Intervention Design

by Sophie Kalkreuth
01 Aug 2017

From Silicon Valley to Shenzhen, design is playing an increasingly critical role in the way companies re-imagine the workplace

In April, Apple began to move employees into its colossal new headquarters, a 2.8 million square foot ‘spaceship’ that took a team of 250 architects, eight years and US$5 billion to build. The ring-shaped building, designed by Foster + Partners, is clad in the world’s largest panels of curved glass that will soon look out onto over 6,000 trees that the company is planting.

The campus also includes a luxury wellness center and an impressive arsenal of sustainable technologies, and though it may appear otherworldly, it typifies many of the design trends being implemented at offices from Silicon Valley to Shenzhen.

“While each company culture is unique, many organizations are dealing with similar issues that can be addressed through design”, says Eric Phillips, a partner at architectural design firm NBBJ, who has designed work environments for companies like Google, Amazon, Samsung and Suning. Some of these issues include recruitment and retention, the need for innovation, increasing productivity and ensuring wellness.

To address these challenges NBBJ employs a variety of design strategies, one of the foremost being the incorporation of green space. “The desire to lower energy use and incorporate green spaces is twofold,” he says. “One, we seek with our clients to be good stewards of the environment. Two, we know through neuroscience research that humans have an innate connection to nature. For example, those who take a walk are more alert and have higher levels of cognitive performance than those who are sedentary indoors.”

Indeed, recent studies have shown that interrupting a tedious, attention-demanding task with a 40-second ‘micro-break’ in which one simply looks at greenery improves focus and subsequent performance on the task. Tech companies are among the first to capitalize on such findings. Facebook’s Frank Gehry-designed headquarters in Cupertino opened in 2015 complete with a nine-acre rooftop park. The same year Samsung’s North American headquarters, designed by NBBJ, presented an innovative layout where each employee is no more than one floor away from outdoor green space.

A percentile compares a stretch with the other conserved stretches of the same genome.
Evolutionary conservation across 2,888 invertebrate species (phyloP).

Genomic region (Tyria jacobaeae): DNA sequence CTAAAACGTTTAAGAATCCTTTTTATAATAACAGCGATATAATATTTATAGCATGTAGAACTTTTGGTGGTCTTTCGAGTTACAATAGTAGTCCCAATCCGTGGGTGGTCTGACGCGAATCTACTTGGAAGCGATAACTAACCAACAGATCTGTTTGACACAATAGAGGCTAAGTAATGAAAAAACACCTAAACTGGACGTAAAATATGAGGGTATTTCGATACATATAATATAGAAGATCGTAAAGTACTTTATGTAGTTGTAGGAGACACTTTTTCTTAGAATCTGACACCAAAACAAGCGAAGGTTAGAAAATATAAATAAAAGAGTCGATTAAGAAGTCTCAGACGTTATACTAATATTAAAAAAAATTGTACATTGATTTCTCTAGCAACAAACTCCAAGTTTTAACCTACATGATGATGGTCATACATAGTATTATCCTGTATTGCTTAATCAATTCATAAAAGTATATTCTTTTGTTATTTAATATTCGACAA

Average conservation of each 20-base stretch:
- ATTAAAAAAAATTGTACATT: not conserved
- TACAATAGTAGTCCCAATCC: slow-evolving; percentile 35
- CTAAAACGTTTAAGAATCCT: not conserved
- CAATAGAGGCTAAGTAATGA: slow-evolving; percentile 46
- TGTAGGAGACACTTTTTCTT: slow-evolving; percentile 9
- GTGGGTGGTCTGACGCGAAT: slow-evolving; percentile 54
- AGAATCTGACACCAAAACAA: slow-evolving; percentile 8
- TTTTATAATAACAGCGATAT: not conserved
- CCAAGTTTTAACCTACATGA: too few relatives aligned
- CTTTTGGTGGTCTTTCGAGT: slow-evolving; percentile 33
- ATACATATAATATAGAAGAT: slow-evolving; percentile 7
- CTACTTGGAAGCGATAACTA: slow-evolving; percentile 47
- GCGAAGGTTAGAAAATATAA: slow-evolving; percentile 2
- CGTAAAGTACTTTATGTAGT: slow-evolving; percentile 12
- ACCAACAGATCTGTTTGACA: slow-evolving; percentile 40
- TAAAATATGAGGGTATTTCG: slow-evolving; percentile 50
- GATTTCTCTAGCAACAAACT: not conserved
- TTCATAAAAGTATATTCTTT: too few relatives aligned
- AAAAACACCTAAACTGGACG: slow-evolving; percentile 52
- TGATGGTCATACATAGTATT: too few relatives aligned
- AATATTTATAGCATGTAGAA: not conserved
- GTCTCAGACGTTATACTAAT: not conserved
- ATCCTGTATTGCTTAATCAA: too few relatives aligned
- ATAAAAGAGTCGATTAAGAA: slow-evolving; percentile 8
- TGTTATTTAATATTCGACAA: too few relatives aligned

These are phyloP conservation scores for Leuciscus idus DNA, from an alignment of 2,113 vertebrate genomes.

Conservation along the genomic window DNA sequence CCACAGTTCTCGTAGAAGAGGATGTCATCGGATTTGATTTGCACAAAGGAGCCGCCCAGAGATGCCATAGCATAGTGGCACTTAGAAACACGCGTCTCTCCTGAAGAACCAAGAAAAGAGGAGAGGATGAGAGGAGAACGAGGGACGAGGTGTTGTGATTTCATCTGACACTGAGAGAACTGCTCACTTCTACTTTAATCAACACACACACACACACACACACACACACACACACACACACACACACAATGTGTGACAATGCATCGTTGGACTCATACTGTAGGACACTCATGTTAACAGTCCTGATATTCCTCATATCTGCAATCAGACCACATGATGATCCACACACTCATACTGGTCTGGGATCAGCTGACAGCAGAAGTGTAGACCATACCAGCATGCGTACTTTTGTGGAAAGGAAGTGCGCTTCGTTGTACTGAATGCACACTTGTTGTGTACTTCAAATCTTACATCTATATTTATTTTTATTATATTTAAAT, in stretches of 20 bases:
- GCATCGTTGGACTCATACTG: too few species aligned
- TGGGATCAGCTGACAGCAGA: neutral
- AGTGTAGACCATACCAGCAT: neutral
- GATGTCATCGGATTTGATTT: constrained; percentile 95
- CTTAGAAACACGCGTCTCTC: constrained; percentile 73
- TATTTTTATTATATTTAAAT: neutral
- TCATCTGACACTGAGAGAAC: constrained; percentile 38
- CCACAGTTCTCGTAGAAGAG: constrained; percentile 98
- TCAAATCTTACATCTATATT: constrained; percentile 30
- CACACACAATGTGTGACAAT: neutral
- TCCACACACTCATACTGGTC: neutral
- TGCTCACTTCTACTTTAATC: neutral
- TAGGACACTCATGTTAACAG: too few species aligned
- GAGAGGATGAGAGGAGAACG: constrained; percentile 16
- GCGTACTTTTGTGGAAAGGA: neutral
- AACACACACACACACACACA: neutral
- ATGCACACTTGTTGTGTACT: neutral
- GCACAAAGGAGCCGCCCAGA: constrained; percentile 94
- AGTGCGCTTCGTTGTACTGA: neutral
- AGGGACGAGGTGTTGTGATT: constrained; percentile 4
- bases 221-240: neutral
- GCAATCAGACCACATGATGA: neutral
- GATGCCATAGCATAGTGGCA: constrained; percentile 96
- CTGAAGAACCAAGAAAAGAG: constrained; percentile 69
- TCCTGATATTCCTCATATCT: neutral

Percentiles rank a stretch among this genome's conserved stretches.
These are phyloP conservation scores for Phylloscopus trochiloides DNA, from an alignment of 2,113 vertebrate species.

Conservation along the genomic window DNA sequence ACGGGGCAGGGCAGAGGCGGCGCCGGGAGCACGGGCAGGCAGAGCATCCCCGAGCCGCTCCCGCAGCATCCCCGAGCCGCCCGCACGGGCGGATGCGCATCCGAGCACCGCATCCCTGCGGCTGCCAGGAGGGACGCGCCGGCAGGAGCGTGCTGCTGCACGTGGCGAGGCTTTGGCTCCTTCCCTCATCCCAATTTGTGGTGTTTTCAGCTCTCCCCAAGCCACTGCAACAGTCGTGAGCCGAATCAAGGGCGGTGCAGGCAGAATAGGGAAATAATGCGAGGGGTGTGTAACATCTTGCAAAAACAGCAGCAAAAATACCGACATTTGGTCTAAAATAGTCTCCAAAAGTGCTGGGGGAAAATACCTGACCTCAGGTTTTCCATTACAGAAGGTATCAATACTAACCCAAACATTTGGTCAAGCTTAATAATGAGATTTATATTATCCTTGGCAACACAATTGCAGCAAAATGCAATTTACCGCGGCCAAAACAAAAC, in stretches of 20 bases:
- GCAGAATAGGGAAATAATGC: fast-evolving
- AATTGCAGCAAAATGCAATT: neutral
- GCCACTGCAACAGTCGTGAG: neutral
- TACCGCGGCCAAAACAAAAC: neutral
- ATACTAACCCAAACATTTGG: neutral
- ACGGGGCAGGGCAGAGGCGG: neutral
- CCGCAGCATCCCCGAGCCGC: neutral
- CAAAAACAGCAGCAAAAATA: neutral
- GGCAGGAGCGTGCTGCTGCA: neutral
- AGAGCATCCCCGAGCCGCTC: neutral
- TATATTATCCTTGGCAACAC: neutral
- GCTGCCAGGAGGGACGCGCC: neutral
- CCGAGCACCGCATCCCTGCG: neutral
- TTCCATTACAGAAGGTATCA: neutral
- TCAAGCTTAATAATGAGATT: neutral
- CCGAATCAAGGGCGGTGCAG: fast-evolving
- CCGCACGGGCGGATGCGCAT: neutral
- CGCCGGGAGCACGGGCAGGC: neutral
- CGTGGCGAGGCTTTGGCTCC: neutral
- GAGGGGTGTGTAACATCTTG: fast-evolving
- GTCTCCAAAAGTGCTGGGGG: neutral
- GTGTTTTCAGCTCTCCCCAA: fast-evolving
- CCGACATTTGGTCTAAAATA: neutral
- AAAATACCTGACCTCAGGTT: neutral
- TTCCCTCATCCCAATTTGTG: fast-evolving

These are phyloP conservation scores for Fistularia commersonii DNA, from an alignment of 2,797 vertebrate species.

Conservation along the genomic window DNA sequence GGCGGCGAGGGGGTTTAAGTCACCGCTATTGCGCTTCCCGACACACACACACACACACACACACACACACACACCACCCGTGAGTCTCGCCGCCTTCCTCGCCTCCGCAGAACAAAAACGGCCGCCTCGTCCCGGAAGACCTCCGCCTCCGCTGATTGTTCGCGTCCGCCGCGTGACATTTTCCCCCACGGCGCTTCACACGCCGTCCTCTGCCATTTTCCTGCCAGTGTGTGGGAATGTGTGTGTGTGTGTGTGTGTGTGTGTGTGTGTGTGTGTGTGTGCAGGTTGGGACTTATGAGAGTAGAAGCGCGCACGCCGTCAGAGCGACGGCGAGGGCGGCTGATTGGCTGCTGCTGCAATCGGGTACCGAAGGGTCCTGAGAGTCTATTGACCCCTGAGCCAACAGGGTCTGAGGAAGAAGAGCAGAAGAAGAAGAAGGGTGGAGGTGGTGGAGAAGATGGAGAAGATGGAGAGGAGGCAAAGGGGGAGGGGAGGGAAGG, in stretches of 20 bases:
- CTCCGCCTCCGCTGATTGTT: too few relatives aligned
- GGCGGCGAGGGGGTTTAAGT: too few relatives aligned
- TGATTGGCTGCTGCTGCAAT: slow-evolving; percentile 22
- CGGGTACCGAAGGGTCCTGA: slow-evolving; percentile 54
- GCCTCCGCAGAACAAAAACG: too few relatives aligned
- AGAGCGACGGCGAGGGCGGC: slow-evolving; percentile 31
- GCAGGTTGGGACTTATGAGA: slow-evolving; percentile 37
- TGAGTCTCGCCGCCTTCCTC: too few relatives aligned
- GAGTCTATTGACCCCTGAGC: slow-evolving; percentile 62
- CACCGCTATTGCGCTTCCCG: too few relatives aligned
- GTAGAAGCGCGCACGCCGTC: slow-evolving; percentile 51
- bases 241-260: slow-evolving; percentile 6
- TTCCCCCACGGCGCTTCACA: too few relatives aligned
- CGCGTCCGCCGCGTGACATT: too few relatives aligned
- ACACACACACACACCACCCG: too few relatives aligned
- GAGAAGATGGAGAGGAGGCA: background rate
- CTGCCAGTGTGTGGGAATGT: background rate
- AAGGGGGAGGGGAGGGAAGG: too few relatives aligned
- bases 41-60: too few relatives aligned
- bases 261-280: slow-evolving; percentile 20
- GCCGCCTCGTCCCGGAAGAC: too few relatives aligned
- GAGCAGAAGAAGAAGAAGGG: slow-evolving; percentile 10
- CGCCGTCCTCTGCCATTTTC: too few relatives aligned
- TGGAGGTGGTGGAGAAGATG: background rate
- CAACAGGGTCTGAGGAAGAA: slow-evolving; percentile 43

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These days NBBJ is applying similar strategies for clients in Asia. At Tencent’s new headquarters in Shenzhen, two towers are connected by three bridges or ‘skystreets’, which provide the vertical campus with green spaces, fitness amenities and other connective elements. Alibaba’s new headquarters in Hangzhou will be arranged around a central open space or ‘common’ and the layout ensures that each employee’s workspace has natural daylight and is located less than a minute from outside green spaces. “Physical and visual access to nature enhances brain activity,” Phillips says. “We allowed this basic idea to be a driver for formal strategies and office space planning.”

In addition to outdoor access, spatial planning of large campuses tends toward spaces that foster collaboration. It may seem counter-intuitive, given the proliferation of people who now work remotely, but companies are realizing that cross-fertilization of ideas developed by chance encounters can lead to major advances. Physical proximity does matter and even an era of mobility, togetherness will be a major theme of future offices,” Phillips says. He points to collaborative partnerships like those of Steve Jobs and Steve Wozniak, or John Lennon and Paul McCartney.

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Co-working establishments are also making shared space a central part of their design concepts. New York-based company WeWork, which pioneered the co-working trend (and now commands a valuation of US $18 billion) employs a fulltime staff of designers who create a purposeful Silicon Valley vibe complete with glass walls, wood-paneled floors, industrial accents and comfy, communal spaces. The idea is that, by creating a sense of community, each enterprise could inspire the others. “If you go into a typical law firm or hedge fund, the classic floor plan—and the hierarchy—still exist. But a large portion of the workplace has flattened,” says Brittney Hart, WeWork’s head of interior design. “There’s a desire to learn from your peers.”

WeWork now has 181 locations in 47 cities and new locations are opening in India and China, but local spinoffs are proliferating too. Chinese competitor UrWork is growing quickly (it now has 78 offices of its own across 20 cities) and plans to go global this year. At its bunker-chic Shanghai location, “Sunshine 100,” a wood-paneled café has a bar and beer taps that provide a focal point for communal bonding sessions.

Phillips refers to spaces that help to create new relationships as “generative offices” as opposed to conservative ones, and he believes there will more of them in the future. He also anticipates the use of sensors and personal apps that track things like light, sound, temperature and movement in the workplace, as well as increasingly sophisticated office amenities such as bike concierges and maker spaces that ensure people “get their hands dirty” and innovate together to come up with new products and ideas.

In China, physical space and workplace facilities typically haven’t been considered as an integral part of enterprise strategy, but Phillips believes this is starting to change. “It’s important for companies to consider their workplace investments as a business tool. Many of our most forward-thinking clients have embraced this notion, and I believe more will in the years to come.”